Tuesday, January 10, 2012

To Tebow or Not to Tebow?

Don't read my blog about Tim Tebow, or at least, before you do, read Chuck Klostermann's essay on Tebow first, which is the best thing written about him yet. Why? Because CK is an √úbermensch. He's like the Tim Tebow of non-fiction essays. Or something.

Ok, now that that is out of the way (and having lost half my readers who are now off reading the Klostermann essay and getting lost on Grantland), let's answer the age old question:

To Tebow or not to Tebow?

To me the answer is Obvious. Tebow. Tebow all the time. Tebow without ceasing.

Why? Unfortunately it seems that most folks who are commenting on Tebow miss an essential point, that Tebow is not praying in order to win, in some kind of directly causal way, as if his prayers cause the wins, but rather, Tebow simply gives thanks for his wins by praying. That's a huge difference.

To say it another way, Tebow is more theologically subtle than people are giving him credit for, and although some people, including his own pastor apparently, are interpreting Tebow as proclaiming some kind of prosperity gospel, it is not at all clear that is how Tim Tebow understands his own prayers.

Tim Tebow is prosperous, yes. But does that mean he isn't allowed to pray, and pray wherever he is?

Seriously, if you get a new job, don't you say thank you to God? If you find out you don't have cancer when the biopsy results come in negative, don't you say thank you? So Tim Tebow kneels and says thank you.

But Tebow does more than that. He also wears that ridiculous eye makeup, which makes him look like an athletic and happy member of the band Green Day.

I started toying around with the idea of featuring the lectionary texts on eye-makeup for Sunday worship, but then decided to skip it until it becomes more fashionable. For now, I think I'll just get a tattoo or something.

But here again, we're to remember that professional football is a show, even a religion. Tebow isn't the only one who wears the eye paint. He just was clever enough to actually put a message in the eye-makeup. He found a billboard where no one had noticed.

So, let's all get over ourselves, and let Tebow pray. He may be ostentatious, he may have a slightly different piety than yours, but the dude can play a good game of football, he seems like a genuine and nice guy, and it's completely within his right to pray without ceasing.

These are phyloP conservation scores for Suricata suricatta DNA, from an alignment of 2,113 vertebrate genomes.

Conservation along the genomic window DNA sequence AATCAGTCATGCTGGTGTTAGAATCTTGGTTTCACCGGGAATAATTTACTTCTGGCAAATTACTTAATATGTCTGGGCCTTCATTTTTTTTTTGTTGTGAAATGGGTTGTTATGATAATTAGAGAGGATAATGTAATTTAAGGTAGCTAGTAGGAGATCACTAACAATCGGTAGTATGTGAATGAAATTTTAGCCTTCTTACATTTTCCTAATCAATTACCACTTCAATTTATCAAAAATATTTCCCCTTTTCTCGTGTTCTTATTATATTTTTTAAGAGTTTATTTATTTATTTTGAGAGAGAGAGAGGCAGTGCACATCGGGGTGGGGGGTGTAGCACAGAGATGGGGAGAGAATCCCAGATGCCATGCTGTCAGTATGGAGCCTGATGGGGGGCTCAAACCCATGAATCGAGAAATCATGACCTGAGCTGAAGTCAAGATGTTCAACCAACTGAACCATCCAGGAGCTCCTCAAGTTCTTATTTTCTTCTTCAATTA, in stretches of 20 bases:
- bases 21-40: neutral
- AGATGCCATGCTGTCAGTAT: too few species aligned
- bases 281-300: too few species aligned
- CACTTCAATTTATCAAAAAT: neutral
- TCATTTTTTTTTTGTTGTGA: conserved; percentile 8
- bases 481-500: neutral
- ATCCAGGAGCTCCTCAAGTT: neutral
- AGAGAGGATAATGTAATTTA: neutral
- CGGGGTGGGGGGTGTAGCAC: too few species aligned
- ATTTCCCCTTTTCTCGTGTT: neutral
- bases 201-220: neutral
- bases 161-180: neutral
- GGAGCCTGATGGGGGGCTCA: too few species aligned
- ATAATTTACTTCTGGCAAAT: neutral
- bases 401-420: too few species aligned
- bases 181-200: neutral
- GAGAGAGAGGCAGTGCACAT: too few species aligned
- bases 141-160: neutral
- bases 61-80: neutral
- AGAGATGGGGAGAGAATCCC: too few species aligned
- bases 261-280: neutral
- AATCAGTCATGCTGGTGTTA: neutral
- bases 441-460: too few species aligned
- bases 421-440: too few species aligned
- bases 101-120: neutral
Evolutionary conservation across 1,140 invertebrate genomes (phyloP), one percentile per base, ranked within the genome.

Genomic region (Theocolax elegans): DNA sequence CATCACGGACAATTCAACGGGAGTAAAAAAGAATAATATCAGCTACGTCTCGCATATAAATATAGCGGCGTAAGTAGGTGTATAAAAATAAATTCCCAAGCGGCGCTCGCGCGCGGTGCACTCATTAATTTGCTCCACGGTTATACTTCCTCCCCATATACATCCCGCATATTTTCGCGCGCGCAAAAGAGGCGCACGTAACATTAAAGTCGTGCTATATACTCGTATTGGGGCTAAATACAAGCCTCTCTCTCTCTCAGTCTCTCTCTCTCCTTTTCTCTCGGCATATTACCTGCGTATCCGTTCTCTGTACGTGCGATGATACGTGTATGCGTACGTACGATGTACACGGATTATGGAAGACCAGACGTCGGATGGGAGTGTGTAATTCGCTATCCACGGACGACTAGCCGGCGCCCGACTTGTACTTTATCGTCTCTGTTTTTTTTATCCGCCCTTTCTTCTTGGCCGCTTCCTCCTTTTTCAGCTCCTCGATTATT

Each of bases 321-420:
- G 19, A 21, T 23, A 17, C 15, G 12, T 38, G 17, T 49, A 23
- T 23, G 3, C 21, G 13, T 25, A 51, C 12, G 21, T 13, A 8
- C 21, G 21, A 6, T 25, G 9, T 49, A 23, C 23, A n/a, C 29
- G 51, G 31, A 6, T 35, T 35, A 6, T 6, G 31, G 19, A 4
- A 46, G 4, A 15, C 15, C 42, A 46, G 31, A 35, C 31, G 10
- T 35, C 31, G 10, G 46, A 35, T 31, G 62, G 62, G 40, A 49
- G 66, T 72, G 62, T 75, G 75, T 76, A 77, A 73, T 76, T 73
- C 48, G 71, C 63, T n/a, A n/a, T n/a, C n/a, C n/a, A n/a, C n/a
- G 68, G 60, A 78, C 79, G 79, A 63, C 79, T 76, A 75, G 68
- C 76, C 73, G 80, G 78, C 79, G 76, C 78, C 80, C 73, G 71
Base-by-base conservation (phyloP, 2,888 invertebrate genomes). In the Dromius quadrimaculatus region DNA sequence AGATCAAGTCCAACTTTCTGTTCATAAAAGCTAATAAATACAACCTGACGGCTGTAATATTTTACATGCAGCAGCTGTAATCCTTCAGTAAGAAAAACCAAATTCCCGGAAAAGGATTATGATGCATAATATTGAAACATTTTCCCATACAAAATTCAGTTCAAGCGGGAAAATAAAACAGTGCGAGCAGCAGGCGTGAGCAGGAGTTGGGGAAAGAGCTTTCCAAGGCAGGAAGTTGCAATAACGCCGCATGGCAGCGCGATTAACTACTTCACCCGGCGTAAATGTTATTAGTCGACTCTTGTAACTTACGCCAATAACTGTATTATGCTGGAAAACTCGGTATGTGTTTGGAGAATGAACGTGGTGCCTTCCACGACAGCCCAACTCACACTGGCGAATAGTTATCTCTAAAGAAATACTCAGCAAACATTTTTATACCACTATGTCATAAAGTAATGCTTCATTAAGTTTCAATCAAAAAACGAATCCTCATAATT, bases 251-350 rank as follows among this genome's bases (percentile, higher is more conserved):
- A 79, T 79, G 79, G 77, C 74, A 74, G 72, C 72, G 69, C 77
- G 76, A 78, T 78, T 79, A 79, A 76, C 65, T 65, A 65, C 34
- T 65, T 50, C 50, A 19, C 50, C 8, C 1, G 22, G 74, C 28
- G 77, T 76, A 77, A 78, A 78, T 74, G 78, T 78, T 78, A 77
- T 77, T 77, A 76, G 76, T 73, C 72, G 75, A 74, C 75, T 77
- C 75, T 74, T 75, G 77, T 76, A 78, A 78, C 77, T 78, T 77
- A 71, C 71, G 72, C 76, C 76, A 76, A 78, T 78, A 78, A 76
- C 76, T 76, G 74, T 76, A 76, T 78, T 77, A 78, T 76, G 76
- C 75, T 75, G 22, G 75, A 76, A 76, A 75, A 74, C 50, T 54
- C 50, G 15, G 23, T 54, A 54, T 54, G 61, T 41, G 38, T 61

Now let's turn things around. Could you please explain to me why more people aren't Tebowing? I watched a mocking post go around Facebook lately implying that Tebow shouldn't pray in thanksgiving for a touchdown because in the meantime 30,000 children die of preventable diseases. However, that should simply be a reminder that more of us should be praying, not that Tebow should stop. Unless you think there shouldn't be professional football (which actually is a viable argument, but for another time and place, not here).

We should all be Tebowing in order to bring a stop to preventable diseases. And like Tebow, we should do what it takes to WIN GAMES against hunger and disease. What did you do today? What did I do?

The first thing I'm going to do is go Tebow, and start with confession. "God, I'm sorry I have not worked harder to end preventable diseases among children in our world." Then I'm going to say, "Thank you God for my health."

I might also go shop for some cheap mascara.


  1. You took the words right out of my mouth. I would also add, RE the part about the "suffering children of the world," that, from what I read about the man's life and witness, Tebow is actually far more acquainted with the real suffering of the world than most.

  2. Philip, I think you are right, and Diane, you are welcome! :)

  3. Well done. I like how you turn it around for us to prayt, er, I mean, Tebow more for the world.
    Peace, G

  4. I definitely agree. Tebow, Tebow all the time because Tebowing is good. I've been fighting off friends and people who have been leeching on to Tim Tebow because of his football ability, and the idolization they are seeing about him. I keep telling them, "If Tebow were a real Christian, he would be stopping all of this idol talk and idol attention being paid to him." I don't have a problem with him "Tebowing" on the sideline, but it's how it has been presented to us. People just need to get real perspective about what he's doing on the field, and that it isn't the work of God, it just happens to be luck and good play that leads to the wins, not God or Christ's hands on his arm or brain to win games.

  5. Anonymous9:46 AM

    Maybe Jesus likes football and appreciates the effort Tim Tebow puts into it, AND the thanks he gives for doing it well. Does anyone get all exercised about the baseball players who cross themselves every time they get on base? Get over it and hit your knees, often!!
    I'm only anonymous b/c I can't figure out how to name it otherwise.
    Pastor Patti

    1. I think it was pretty clear that Jesus and the Christian tradition didn't like big stadium events. However, I agree, this seems a specific attack on football (perhaps because football is the biggest game in town?)

  6. I did read Klosterman's essay on Tebow. It was excellent, as is yours. At the very least, Tebow provides an opportunity for us all to examine our comfort level with open displays of religiosity. We are a culturally conflicted bunch, aren't we? Many of us claim this is a "Christian nation," but we are debating this individual's sincerity in his public displays of Christian faith. Pretty interesting stuff.